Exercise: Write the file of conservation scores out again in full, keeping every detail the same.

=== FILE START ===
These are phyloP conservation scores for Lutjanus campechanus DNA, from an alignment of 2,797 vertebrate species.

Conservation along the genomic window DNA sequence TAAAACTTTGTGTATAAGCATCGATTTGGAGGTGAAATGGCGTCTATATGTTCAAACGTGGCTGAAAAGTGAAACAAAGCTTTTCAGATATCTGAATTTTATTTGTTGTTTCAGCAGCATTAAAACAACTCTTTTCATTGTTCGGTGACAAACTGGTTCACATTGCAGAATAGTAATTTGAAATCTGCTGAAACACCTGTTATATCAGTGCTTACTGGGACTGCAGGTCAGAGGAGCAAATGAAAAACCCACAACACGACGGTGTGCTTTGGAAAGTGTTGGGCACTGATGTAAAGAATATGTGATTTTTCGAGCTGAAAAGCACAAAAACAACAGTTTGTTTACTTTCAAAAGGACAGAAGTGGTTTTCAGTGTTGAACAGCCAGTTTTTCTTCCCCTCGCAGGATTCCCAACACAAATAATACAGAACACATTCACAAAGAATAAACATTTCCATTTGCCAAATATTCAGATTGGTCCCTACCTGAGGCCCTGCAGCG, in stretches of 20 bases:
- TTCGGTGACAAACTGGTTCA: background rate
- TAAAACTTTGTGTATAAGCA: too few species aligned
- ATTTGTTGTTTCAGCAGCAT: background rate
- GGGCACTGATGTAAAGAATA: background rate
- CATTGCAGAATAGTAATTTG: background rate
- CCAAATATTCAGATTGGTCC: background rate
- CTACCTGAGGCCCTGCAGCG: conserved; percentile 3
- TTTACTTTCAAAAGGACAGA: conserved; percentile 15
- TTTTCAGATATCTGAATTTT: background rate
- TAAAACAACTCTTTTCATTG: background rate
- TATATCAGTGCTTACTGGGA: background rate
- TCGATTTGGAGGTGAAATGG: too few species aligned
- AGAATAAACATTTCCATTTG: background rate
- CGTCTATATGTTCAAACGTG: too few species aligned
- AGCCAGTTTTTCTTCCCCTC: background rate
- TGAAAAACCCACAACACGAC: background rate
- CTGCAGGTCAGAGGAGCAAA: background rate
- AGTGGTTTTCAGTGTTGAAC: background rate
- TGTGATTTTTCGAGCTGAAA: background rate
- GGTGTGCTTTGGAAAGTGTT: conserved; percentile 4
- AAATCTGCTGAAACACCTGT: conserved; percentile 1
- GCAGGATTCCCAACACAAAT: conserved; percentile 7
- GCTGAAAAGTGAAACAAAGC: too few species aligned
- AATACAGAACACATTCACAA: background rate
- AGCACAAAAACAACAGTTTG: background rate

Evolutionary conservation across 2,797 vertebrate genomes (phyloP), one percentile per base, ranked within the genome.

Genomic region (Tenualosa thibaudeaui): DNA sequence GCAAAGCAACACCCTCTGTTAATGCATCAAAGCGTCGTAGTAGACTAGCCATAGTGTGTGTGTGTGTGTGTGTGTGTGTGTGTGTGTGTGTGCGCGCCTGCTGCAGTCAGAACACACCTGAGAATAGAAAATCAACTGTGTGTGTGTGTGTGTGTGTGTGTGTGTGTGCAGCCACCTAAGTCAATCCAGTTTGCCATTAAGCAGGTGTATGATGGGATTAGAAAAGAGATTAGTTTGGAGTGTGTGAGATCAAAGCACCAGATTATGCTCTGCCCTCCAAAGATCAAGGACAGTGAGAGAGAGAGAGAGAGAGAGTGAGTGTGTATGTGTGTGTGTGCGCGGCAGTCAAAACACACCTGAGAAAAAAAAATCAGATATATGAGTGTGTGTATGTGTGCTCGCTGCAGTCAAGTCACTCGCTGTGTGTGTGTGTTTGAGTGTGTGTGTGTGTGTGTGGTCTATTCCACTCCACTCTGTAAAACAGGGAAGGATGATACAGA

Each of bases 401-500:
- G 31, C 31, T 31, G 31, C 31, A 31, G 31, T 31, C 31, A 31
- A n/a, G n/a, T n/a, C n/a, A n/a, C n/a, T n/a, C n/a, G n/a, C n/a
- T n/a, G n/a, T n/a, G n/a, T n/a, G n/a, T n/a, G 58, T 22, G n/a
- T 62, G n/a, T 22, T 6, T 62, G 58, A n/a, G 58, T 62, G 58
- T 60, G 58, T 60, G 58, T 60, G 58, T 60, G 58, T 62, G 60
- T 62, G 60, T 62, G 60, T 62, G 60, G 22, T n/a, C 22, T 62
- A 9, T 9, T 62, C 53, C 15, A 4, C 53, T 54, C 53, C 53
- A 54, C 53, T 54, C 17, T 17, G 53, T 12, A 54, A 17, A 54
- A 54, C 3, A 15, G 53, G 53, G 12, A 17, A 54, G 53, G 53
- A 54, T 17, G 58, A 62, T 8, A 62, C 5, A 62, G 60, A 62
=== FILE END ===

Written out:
These are phyloP conservation scores for Lutjanus campechanus DNA, from an alignment of 2,797 vertebrate species.

Conservation along the genomic window DNA sequence TAAAACTTTGTGTATAAGCATCGATTTGGAGGTGAAATGGCGTCTATATGTTCAAACGTGGCTGAAAAGTGAAACAAAGCTTTTCAGATATCTGAATTTTATTTGTTGTTTCAGCAGCATTAAAACAACTCTTTTCATTGTTCGGTGACAAACTGGTTCACATTGCAGAATAGTAATTTGAAATCTGCTGAAACACCTGTTATATCAGTGCTTACTGGGACTGCAGGTCAGAGGAGCAAATGAAAAACCCACAACACGACGGTGTGCTTTGGAAAGTGTTGGGCACTGATGTAAAGAATATGTGATTTTTCGAGCTGAAAAGCACAAAAACAACAGTTTGTTTACTTTCAAAAGGACAGAAGTGGTTTTCAGTGTTGAACAGCCAGTTTTTCTTCCCCTCGCAGGATTCCCAACACAAATAATACAGAACACATTCACAAAGAATAAACATTTCCATTTGCCAAATATTCAGATTGGTCCCTACCTGAGGCCCTGCAGCG, in stretches of 20 bases:
- TTCGGTGACAAACTGGTTCA: background rate
- TAAAACTTTGTGTATAAGCA: too few species aligned
- ATTTGTTGTTTCAGCAGCAT: background rate
- GGGCACTGATGTAAAGAATA: background rate
- CATTGCAGAATAGTAATTTG: background rate
- CCAAATATTCAGATTGGTCC: background rate
- CTACCTGAGGCCCTGCAGCG: conserved; percentile 3
- TTTACTTTCAAAAGGACAGA: conserved; percentile 15
- TTTTCAGATATCTGAATTTT: background rate
- TAAAACAACTCTTTTCATTG: background rate
- TATATCAGTGCTTACTGGGA: background rate
- TCGATTTGGAGGTGAAATGG: too few species aligned
- AGAATAAACATTTCCATTTG: background rate
- CGTCTATATGTTCAAACGTG: too few species aligned
- AGCCAGTTTTTCTTCCCCTC: background rate
- TGAAAAACCCACAACACGAC: background rate
- CTGCAGGTCAGAGGAGCAAA: background rate
- AGTGGTTTTCAGTGTTGAAC: background rate
- TGTGATTTTTCGAGCTGAAA: background rate
- GGTGTGCTTTGGAAAGTGTT: conserved; percentile 4
- AAATCTGCTGAAACACCTGT: conserved; percentile 1
- GCAGGATTCCCAACACAAAT: conserved; percentile 7
- GCTGAAAAGTGAAACAAAGC: too few species aligned
- AATACAGAACACATTCACAA: background rate
- AGCACAAAAACAACAGTTTG: background rate

Evolutionary conservation across 2,797 vertebrate genomes (phyloP), one percentile per base, ranked within the genome.

Genomic region (Tenualosa thibaudeaui): DNA sequence GCAAAGCAACACCCTCTGTTAATGCATCAAAGCGTCGTAGTAGACTAGCCATAGTGTGTGTGTGTGTGTGTGTGTGTGTGTGTGTGTGTGTGCGCGCCTGCTGCAGTCAGAACACACCTGAGAATAGAAAATCAACTGTGTGTGTGTGTGTGTGTGTGTGTGTGTGTGCAGCCACCTAAGTCAATCCAGTTTGCCATTAAGCAGGTGTATGATGGGATTAGAAAAGAGATTAGTTTGGAGTGTGTGAGATCAAAGCACCAGATTATGCTCTGCCCTCCAAAGATCAAGGACAGTGAGAGAGAGAGAGAGAGAGAGTGAGTGTGTATGTGTGTGTGTGCGCGGCAGTCAAAACACACCTGAGAAAAAAAAATCAGATATATGAGTGTGTGTATGTGTGCTCGCTGCAGTCAAGTCACTCGCTGTGTGTGTGTGTTTGAGTGTGTGTGTGTGTGTGTGGTCTATTCCACTCCACTCTGTAAAACAGGGAAGGATGATACAGA

Each of bases 401-500:
- G 31, C 31, T 31, G 31, C 31, A 31, G 31, T 31, C 31, A 31
- A n/a, G n/a, T n/a, C n/a, A n/a, C n/a, T n/a, C n/a, G n/a, C n/a
- T n/a, G n/a, T n/a, G n/a, T n/a, G n/a, T n/a, G 58, T 22, G n/a
- T 62, G n/a, T 22, T 6, T 62, G 58, A n/a, G 58, T 62, G 58
- T 60, G 58, T 60, G 58, T 60, G 58, T 60, G 58, T 62, G 60
- T 62, G 60, T 62, G 60, T 62, G 60, G 22, T n/a, C 22, T 62
- A 9, T 9, T 62, C 53, C 15, A 4, C 53, T 54, C 53, C 53
- A 54, C 53, T 54, C 17, T 17, G 53, T 12, A 54, A 17, A 54
- A 54, C 3, A 15, G 53, G 53, G 12, A 17, A 54, G 53, G 53
- A 54, T 17, G 58, A 62, T 8, A 62, C 5, A 62, G 60, A 62